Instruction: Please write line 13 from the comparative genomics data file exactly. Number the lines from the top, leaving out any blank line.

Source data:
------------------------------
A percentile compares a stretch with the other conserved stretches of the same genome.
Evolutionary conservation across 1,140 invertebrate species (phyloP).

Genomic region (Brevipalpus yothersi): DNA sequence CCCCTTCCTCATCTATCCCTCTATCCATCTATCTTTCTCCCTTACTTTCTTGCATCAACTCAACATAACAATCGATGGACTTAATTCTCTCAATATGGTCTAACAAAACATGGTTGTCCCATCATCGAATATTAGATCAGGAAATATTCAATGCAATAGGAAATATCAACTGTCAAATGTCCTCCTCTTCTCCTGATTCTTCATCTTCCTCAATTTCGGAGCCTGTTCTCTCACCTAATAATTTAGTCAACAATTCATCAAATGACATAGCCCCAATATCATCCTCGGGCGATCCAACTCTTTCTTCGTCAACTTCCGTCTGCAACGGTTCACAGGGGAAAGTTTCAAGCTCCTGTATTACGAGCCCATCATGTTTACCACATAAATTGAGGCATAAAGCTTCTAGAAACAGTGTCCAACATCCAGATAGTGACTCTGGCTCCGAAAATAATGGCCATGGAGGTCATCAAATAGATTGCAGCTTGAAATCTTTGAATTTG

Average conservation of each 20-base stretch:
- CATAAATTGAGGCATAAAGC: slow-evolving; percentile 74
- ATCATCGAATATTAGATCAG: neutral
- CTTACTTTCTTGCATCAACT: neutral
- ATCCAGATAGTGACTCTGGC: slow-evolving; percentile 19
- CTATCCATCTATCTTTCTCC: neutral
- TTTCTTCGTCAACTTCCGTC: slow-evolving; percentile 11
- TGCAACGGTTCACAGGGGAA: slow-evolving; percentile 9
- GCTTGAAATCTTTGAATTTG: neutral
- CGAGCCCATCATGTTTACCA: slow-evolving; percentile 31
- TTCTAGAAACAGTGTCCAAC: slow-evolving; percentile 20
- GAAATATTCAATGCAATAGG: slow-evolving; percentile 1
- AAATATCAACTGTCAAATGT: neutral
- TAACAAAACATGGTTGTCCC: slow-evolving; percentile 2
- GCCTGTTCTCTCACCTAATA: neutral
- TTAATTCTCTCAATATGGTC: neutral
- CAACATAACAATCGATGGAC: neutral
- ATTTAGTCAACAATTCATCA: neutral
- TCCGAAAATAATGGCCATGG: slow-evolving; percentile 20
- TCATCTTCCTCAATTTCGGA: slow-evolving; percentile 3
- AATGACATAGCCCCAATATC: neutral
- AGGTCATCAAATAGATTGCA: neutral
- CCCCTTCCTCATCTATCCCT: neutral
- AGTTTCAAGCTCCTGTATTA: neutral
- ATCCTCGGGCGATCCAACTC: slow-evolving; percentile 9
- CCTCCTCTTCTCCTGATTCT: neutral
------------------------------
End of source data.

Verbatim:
- CGAGCCCATCATGTTTACCA: slow-evolving; percentile 31